By Jake Sherman and John Bresnahan
President Barack Obama told House Republicans in a rare meeting that he doesn't "have a political agenda at this point," and said he wants to talk to the GOP about budget issues, "smart immigration reform," guns and international relations, namely support for Israel.
The meeting is the first opportunity House Republicans have had in two years to directly confront Obama with their concerns as a group. Obama had previously negotiated directly with Boehner in an unsuccessful attempt to reach a grand bargain to slash the deficit, but rank-and-file conservatives were unhappy about the one-on-one sessions.
Rep. James Lankford (R-Okla.) -- the Republican Policy Committee chairman -- brought up a familiar concern for House Republicans: that Obama is always campaigning.
He asked about Organizing for Action's (OFA) meeting. He complained that Obama called Democratic Congressional Campaign Committee Chair Steve Israel (D-N.Y.) before Boehner on election night. Obama said that wasn't true and that he had called Boehner, but Boehner had gone to sleep, according to a source familiar with the meeting. Boehner said the president was right, the source said.
Lankford argued that Obama is so focused on defeating House Republicans instead of "saving the next generation" from debt problems. He then mentioned Bill Clinton working successfully to balance the budget and asked if he'd commit to balancing the budget in 10 years, as Rep. Paul Ryan's (R-Wis.) budget, released yesterday, dictates.
"OFA is organized around issues rather than 2014," Obama said in a lengthy, 10-minute answer to Lankford, according to a source inside the meeting.
Obama said Democrats aren't so savvy as to always be thinking about the next election.
"We are not that smart," Obama told the Republican. "We're not thinking in those ways."
Obama, according to a source in the room, said Congress shouldn't balance the budget in 10 years.
"We can't afford huge cuts in discretionary spending," Obama said. He added that he wants to tackle long-term debt but "some additional revenue is needed" to do entitlement reform. Tax hikes have been the key sticking point between the White House and Republicans over reaching a deal to slash the deficit.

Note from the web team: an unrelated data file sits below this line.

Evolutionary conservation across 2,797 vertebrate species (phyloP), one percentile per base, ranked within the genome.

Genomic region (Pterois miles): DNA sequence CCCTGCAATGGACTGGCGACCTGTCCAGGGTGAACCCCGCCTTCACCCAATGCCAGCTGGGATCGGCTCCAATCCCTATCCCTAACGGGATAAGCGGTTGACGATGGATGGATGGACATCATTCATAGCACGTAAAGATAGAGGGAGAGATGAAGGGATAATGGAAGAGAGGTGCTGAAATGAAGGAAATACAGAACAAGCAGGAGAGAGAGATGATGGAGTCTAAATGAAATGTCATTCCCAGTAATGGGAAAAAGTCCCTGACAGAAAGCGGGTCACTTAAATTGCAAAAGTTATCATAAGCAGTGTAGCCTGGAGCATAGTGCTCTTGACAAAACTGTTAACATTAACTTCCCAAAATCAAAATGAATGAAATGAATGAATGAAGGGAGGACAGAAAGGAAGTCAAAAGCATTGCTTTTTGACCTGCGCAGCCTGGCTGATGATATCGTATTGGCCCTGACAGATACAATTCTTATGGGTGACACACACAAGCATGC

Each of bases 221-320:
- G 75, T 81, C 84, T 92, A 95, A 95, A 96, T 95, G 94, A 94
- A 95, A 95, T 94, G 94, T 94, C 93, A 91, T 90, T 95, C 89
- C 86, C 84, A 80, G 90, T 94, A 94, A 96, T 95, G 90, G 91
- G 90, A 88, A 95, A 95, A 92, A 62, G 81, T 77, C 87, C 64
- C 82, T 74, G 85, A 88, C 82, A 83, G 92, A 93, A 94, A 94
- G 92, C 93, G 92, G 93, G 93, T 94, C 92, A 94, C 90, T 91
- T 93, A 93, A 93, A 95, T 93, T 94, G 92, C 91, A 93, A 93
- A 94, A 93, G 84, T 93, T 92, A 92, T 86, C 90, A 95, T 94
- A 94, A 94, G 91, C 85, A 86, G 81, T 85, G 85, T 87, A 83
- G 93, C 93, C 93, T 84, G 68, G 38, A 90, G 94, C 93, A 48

"He doesn't want to balance the budget in ten years and he wants tax increases, but other than that we're close," said Rep. Darrell Issa (R-Calif.).
Issa said the president was warmly welcomed, and gave long answers.
Some Republicans said they were impressed with the president's willingness to engage on substance, including aspects of the budget and entitlements -- and to extend olive branches.
"I think he's being meaty unlike in past meetings," one veteran lawmaker said from inside the meeting. "Did he swallow a bipartisan pill?"
Rep. Candice Miller, a moderate Michigan Republican, said Obama shouldn't "believe everything the DCCC says about us."
She also asked why the the White House decided to suspend White House tours, citing the sequester. Why not cancel the White House-Congressional picnic, as well?
Obama, according to a source in the room, said it the decision to suspend the tours was made by the Secret Service. The president said that the Secret Service would have had to furlough more people in order to keep the tours going.
Rep. Steve Scalise, the Louisianan who chairs the conservative Republican Study Committee, asked Obama about the Keystone Pipeline, energy exploration, health care and a GAO report on programs the government can eliminate.
"With respect to Keystone I would expect a decision will be made rather promptly," Obama said, according to a source in the room. "This has been more of a symbolic issue."
Ways and Means chairman Dave Camp (R-Mich.) praised Obama for supporting "Medicare capping for high net worth people" and "chain CPI on Social Security."